New Mexico and the famous La Fonda Hotel

                                    Down The Road with the Original Buffalo Dale

 Welcome back.  While traveling I often run across places of interest not always on my itinerary and the first night on the road this week that’s just what happened. The exit for Conchas Lake is five hours west of Oklahoma City on I-40 and then you drive thirty miles northwest of Tucumcari, New Mexico.  The U.S. Army Corps of Engineers created the lake when it built a dam on the Canadian River in 1939. Conchas Lake State Park is immediately adjacent to the lake and it is divided into two recreational areas with camping, swimming beaches and fishing docks available in both parts.  The park sits at an altitude of 4,200 feet and for me it is the scenery I found that really sets it apart. From the campgrounds you can see the beautiful canyons and bluffs that are typical of this part of the country. Even though it was still very cold, the clear water was so inviting I couldn’t resist taking a swim. Although Conchas Lake is the third largest lake in the state it is also referred to as the hidden treasure of New Mexico because it is so far off the beaten track. If you visit don’t expect any shopping or fancy restaurants. There is a marina and a small general store for supplies, the rest of the entertainment is provided by nature. This is a cool spot and just what the doctor ordered if you’re looking for peace and quiet.

My next stop was Santa Fe and the historic La Fonda Hotel which is where I am now. Santa Fe is one of the oldest communities in the country and La Fonda has been a part of the local history since the very beginning. Fonda is the Spanish word for inn and since the early days there has been an inn on this site which was a preferred stopping place for a wide range of people including fur trappers, soldiers, gold miners, gamblers, politicians and outlaws. In 1833 Mary and William Donoho established the Exchange Hotel here which also became known as the “American Fonda.”

The Donohos weren’t the last innkeepers as up until statehood in 1912, La Fonda had several owners. Then in 1919 after World War I, the original hotel was demolished. When the current hotel opened in 1922 it was built on the same spot and with much hoopla, was advertised as the finest hotel in the west. La Fonda was sold again in 1925 to the Atchison, Topeka and Santa Fe Railroad which operated La Fonda as one of their “Harvey House” hotels for forty years. The Harvey House chain was known for operating hotels and restaurants near busy railroad stops and they were also famous fortheir “Harvey Girls”, the professionally trained and neatly dressed young waitresses who became the hallmark of the chain.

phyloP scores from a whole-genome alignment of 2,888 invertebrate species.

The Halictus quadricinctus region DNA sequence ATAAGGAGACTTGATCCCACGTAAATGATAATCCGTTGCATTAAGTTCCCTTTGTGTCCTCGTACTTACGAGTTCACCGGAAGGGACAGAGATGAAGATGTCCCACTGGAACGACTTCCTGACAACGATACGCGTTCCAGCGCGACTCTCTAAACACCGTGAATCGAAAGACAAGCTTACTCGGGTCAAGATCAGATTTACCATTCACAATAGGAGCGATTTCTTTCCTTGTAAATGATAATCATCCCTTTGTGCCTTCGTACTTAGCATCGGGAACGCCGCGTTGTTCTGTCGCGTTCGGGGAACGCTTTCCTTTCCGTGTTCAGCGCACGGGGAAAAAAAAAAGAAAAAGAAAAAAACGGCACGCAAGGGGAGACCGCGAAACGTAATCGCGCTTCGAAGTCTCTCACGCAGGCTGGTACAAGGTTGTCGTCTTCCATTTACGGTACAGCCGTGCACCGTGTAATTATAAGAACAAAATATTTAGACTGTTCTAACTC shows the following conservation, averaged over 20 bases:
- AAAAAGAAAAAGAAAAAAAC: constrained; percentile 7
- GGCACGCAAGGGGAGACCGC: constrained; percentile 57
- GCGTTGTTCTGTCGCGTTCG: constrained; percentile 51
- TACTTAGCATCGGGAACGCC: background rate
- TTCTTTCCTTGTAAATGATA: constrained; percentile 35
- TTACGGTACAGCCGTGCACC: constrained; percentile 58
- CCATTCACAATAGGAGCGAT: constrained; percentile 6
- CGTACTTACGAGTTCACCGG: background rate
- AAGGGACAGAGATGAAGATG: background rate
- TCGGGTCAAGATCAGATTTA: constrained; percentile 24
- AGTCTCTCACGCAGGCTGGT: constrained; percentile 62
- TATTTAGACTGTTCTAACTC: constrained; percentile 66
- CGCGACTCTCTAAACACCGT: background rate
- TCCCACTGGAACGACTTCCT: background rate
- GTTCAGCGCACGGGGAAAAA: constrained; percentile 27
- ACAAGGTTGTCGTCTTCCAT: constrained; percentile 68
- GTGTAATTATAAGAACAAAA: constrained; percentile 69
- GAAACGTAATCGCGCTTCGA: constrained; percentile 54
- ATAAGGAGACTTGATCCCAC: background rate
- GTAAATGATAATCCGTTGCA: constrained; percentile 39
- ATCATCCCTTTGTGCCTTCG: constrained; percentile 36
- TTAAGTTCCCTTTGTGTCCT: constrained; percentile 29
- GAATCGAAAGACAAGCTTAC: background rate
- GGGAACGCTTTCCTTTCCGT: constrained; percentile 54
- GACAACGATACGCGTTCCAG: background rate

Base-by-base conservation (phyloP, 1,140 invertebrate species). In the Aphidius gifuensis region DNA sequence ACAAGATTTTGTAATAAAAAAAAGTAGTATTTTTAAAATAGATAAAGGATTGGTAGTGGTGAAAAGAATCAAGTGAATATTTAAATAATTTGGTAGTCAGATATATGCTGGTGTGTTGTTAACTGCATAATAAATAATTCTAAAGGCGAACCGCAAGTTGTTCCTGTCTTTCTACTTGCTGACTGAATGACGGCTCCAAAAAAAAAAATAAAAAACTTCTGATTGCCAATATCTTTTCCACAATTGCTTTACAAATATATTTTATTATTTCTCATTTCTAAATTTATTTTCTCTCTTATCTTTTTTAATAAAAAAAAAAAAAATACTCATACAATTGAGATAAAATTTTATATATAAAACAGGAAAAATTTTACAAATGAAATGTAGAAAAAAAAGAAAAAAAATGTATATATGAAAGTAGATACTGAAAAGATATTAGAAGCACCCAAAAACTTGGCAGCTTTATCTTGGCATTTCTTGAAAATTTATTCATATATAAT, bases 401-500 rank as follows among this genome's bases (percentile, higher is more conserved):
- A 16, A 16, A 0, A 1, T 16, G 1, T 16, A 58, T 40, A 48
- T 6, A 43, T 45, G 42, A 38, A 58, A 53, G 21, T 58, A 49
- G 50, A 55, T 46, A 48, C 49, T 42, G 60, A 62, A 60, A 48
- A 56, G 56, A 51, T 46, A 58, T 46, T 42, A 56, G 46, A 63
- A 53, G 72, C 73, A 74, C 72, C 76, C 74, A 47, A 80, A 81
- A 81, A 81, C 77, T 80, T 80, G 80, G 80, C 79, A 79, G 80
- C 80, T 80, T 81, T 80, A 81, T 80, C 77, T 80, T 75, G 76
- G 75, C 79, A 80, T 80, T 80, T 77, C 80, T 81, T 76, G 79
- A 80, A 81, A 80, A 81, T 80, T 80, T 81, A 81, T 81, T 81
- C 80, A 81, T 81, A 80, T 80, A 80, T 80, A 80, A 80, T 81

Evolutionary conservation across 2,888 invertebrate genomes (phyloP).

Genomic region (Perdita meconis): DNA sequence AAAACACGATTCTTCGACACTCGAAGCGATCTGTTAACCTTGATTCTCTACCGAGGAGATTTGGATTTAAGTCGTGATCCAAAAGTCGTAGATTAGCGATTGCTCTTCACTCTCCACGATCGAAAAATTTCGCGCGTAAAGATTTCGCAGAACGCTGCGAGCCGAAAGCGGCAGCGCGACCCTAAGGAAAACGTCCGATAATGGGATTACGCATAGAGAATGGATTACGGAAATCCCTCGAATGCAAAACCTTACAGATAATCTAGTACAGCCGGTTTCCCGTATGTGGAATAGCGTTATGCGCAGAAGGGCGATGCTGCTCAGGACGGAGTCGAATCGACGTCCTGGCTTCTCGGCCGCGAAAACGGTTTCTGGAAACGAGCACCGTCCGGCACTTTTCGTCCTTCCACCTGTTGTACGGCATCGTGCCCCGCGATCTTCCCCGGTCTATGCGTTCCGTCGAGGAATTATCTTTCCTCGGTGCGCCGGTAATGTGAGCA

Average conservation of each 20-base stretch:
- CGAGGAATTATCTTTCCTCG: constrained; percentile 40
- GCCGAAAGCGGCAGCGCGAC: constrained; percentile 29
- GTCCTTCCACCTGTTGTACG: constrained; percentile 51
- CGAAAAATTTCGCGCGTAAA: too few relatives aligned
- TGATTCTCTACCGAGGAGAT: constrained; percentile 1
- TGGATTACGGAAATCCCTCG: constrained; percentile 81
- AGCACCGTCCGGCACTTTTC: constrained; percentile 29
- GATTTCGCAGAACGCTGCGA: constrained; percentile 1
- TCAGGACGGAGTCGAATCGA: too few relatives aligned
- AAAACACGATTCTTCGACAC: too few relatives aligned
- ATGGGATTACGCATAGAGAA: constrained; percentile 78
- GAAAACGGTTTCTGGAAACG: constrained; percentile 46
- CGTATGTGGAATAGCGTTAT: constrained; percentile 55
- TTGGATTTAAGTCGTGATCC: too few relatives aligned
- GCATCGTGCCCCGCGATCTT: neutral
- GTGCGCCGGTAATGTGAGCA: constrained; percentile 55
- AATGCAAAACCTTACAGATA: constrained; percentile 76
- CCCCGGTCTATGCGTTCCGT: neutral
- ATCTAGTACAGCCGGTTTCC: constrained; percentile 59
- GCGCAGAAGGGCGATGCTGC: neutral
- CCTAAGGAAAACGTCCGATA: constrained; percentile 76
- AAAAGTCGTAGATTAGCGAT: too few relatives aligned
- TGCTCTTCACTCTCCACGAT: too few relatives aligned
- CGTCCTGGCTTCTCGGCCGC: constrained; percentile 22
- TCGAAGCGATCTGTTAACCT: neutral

In 1968 Santa Fe businessman Sam Ballen purchased the property and nowadays his heirs are running it. Over the years the hotel has been renovated several times and just before I arrived another big remodel which encompassed the 172 guest rooms and the distinctive bell tower had just been completed. All of the rooms have retained their southwest character but new creature comforts and creative upgrades have been added. The bell tower now includes a bar where, weather permitting, you can enjoy a fantastic view of the city. The hotel is also known for its extensive collection of original art, including many pieces by Pueblo artists, which hang in the guest rooms and public spaces.

If you haven’t been to La Fonda before or heard all the stories about the legendary people who have stayed there here’s a short list starting with Charles Lindbergh, Errol Flynn, Olivia de Havilland as well as Presidents Ulysses S. Grant, John Kennedy and Bill Clinton, and I could go on.  During World War II it was rumored that spies were staying at La Fonda in an attempt to meet scientists working on the Manhattan project who would occasionally stop by the hotel bar.

As this is my first day in town, I’m sure I will turn up more interesting stories about the oldest hotel in the oldest capital city in America. I’m also planning to give you a restaurant review as there are first rate restaurants on every corner and on the blocks in between. There are numerous museums and art shops and local craftspeople sell their handcrafted jewelry and artwork on the sidewalks around the central square, just steps from La Fonda. It doesn’t take long for the rich history here to take you back to a bygone day when legends walked these very streets and the United States was in its infancy. So for the next couple of weeks I’ll be taking you for a ride through north central New Mexico.

And till next week, Adios, I’ll see ya down the road…..




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